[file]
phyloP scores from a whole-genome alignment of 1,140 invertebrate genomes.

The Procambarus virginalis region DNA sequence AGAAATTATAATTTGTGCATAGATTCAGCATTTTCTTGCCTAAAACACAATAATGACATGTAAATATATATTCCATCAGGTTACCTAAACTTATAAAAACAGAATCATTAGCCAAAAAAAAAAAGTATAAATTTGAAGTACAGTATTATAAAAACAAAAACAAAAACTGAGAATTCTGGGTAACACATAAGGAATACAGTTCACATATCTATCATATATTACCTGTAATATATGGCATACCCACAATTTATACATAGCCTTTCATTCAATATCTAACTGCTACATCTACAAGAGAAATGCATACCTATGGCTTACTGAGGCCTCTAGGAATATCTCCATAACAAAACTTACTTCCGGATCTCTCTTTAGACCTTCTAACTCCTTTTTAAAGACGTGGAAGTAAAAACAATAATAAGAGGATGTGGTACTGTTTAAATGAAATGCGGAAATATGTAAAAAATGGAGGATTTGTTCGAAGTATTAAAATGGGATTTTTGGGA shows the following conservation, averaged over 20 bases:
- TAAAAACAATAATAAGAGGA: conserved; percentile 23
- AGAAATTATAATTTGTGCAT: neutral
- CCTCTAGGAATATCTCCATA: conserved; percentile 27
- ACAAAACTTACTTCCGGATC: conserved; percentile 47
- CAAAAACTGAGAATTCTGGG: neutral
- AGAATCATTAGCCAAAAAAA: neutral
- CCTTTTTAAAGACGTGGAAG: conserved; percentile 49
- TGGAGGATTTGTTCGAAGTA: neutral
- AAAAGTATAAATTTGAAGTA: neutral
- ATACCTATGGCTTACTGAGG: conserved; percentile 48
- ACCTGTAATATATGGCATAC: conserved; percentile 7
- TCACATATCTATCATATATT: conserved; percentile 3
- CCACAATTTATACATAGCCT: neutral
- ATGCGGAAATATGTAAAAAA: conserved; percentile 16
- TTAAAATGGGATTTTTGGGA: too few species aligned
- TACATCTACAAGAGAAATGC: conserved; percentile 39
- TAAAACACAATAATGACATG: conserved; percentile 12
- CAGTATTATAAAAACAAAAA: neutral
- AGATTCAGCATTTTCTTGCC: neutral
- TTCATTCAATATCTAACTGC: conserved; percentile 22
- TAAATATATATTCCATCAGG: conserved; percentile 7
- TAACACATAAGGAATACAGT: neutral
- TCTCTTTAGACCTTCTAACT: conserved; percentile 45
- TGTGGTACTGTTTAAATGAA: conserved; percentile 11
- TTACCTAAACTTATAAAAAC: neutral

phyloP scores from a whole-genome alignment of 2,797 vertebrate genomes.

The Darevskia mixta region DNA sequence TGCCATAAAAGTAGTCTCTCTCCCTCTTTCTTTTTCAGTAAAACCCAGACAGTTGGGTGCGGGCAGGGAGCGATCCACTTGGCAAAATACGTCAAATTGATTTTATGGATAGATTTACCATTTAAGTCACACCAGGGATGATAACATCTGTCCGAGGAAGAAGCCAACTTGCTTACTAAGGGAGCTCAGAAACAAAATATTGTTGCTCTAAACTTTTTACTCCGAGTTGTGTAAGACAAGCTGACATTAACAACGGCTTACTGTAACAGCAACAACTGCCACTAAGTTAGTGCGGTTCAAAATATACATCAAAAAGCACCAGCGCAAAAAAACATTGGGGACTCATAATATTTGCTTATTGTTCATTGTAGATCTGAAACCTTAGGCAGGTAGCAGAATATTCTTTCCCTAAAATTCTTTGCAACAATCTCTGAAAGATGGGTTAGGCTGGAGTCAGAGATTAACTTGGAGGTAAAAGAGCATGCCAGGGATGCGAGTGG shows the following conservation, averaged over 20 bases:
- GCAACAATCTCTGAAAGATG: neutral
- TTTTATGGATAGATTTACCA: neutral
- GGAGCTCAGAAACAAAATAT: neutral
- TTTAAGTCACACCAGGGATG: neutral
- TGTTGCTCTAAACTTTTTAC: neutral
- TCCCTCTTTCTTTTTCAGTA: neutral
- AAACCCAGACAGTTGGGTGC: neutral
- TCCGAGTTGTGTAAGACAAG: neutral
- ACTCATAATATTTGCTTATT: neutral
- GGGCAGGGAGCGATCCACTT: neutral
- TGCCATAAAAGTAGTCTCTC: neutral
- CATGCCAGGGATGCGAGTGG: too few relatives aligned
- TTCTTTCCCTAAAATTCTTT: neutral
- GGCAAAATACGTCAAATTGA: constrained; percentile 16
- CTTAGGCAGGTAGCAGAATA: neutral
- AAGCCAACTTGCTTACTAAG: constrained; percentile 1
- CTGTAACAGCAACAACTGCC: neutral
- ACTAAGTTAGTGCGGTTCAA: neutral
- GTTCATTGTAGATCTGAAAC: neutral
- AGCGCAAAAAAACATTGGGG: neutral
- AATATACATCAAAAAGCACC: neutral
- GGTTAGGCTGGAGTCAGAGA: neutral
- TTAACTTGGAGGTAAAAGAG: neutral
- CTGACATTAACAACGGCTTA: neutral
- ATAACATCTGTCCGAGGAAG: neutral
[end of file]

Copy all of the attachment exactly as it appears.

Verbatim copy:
phyloP scores from a whole-genome alignment of 1,140 invertebrate genomes.

The Procambarus virginalis region DNA sequence AGAAATTATAATTTGTGCATAGATTCAGCATTTTCTTGCCTAAAACACAATAATGACATGTAAATATATATTCCATCAGGTTACCTAAACTTATAAAAACAGAATCATTAGCCAAAAAAAAAAAGTATAAATTTGAAGTACAGTATTATAAAAACAAAAACAAAAACTGAGAATTCTGGGTAACACATAAGGAATACAGTTCACATATCTATCATATATTACCTGTAATATATGGCATACCCACAATTTATACATAGCCTTTCATTCAATATCTAACTGCTACATCTACAAGAGAAATGCATACCTATGGCTTACTGAGGCCTCTAGGAATATCTCCATAACAAAACTTACTTCCGGATCTCTCTTTAGACCTTCTAACTCCTTTTTAAAGACGTGGAAGTAAAAACAATAATAAGAGGATGTGGTACTGTTTAAATGAAATGCGGAAATATGTAAAAAATGGAGGATTTGTTCGAAGTATTAAAATGGGATTTTTGGGA shows the following conservation, averaged over 20 bases:
- TAAAAACAATAATAAGAGGA: conserved; percentile 23
- AGAAATTATAATTTGTGCAT: neutral
- CCTCTAGGAATATCTCCATA: conserved; percentile 27
- ACAAAACTTACTTCCGGATC: conserved; percentile 47
- CAAAAACTGAGAATTCTGGG: neutral
- AGAATCATTAGCCAAAAAAA: neutral
- CCTTTTTAAAGACGTGGAAG: conserved; percentile 49
- TGGAGGATTTGTTCGAAGTA: neutral
- AAAAGTATAAATTTGAAGTA: neutral
- ATACCTATGGCTTACTGAGG: conserved; percentile 48
- ACCTGTAATATATGGCATAC: conserved; percentile 7
- TCACATATCTATCATATATT: conserved; percentile 3
- CCACAATTTATACATAGCCT: neutral
- ATGCGGAAATATGTAAAAAA: conserved; percentile 16
- TTAAAATGGGATTTTTGGGA: too few species aligned
- TACATCTACAAGAGAAATGC: conserved; percentile 39
- TAAAACACAATAATGACATG: conserved; percentile 12
- CAGTATTATAAAAACAAAAA: neutral
- AGATTCAGCATTTTCTTGCC: neutral
- TTCATTCAATATCTAACTGC: conserved; percentile 22
- TAAATATATATTCCATCAGG: conserved; percentile 7
- TAACACATAAGGAATACAGT: neutral
- TCTCTTTAGACCTTCTAACT: conserved; percentile 45
- TGTGGTACTGTTTAAATGAA: conserved; percentile 11
- TTACCTAAACTTATAAAAAC: neutral

phyloP scores from a whole-genome alignment of 2,797 vertebrate genomes.

The Darevskia mixta region DNA sequence TGCCATAAAAGTAGTCTCTCTCCCTCTTTCTTTTTCAGTAAAACCCAGACAGTTGGGTGCGGGCAGGGAGCGATCCACTTGGCAAAATACGTCAAATTGATTTTATGGATAGATTTACCATTTAAGTCACACCAGGGATGATAACATCTGTCCGAGGAAGAAGCCAACTTGCTTACTAAGGGAGCTCAGAAACAAAATATTGTTGCTCTAAACTTTTTACTCCGAGTTGTGTAAGACAAGCTGACATTAACAACGGCTTACTGTAACAGCAACAACTGCCACTAAGTTAGTGCGGTTCAAAATATACATCAAAAAGCACCAGCGCAAAAAAACATTGGGGACTCATAATATTTGCTTATTGTTCATTGTAGATCTGAAACCTTAGGCAGGTAGCAGAATATTCTTTCCCTAAAATTCTTTGCAACAATCTCTGAAAGATGGGTTAGGCTGGAGTCAGAGATTAACTTGGAGGTAAAAGAGCATGCCAGGGATGCGAGTGG shows the following conservation, averaged over 20 bases:
- GCAACAATCTCTGAAAGATG: neutral
- TTTTATGGATAGATTTACCA: neutral
- GGAGCTCAGAAACAAAATAT: neutral
- TTTAAGTCACACCAGGGATG: neutral
- TGTTGCTCTAAACTTTTTAC: neutral
- TCCCTCTTTCTTTTTCAGTA: neutral
- AAACCCAGACAGTTGGGTGC: neutral
- TCCGAGTTGTGTAAGACAAG: neutral
- ACTCATAATATTTGCTTATT: neutral
- GGGCAGGGAGCGATCCACTT: neutral
- TGCCATAAAAGTAGTCTCTC: neutral
- CATGCCAGGGATGCGAGTGG: too few relatives aligned
- TTCTTTCCCTAAAATTCTTT: neutral
- GGCAAAATACGTCAAATTGA: constrained; percentile 16
- CTTAGGCAGGTAGCAGAATA: neutral
- AAGCCAACTTGCTTACTAAG: constrained; percentile 1
- CTGTAACAGCAACAACTGCC: neutral
- ACTAAGTTAGTGCGGTTCAA: neutral
- GTTCATTGTAGATCTGAAAC: neutral
- AGCGCAAAAAAACATTGGGG: neutral
- AATATACATCAAAAAGCACC: neutral
- GGTTAGGCTGGAGTCAGAGA: neutral
- TTAACTTGGAGGTAAAAGAG: neutral
- CTGACATTAACAACGGCTTA: neutral
- ATAACATCTGTCCGAGGAAG: neutral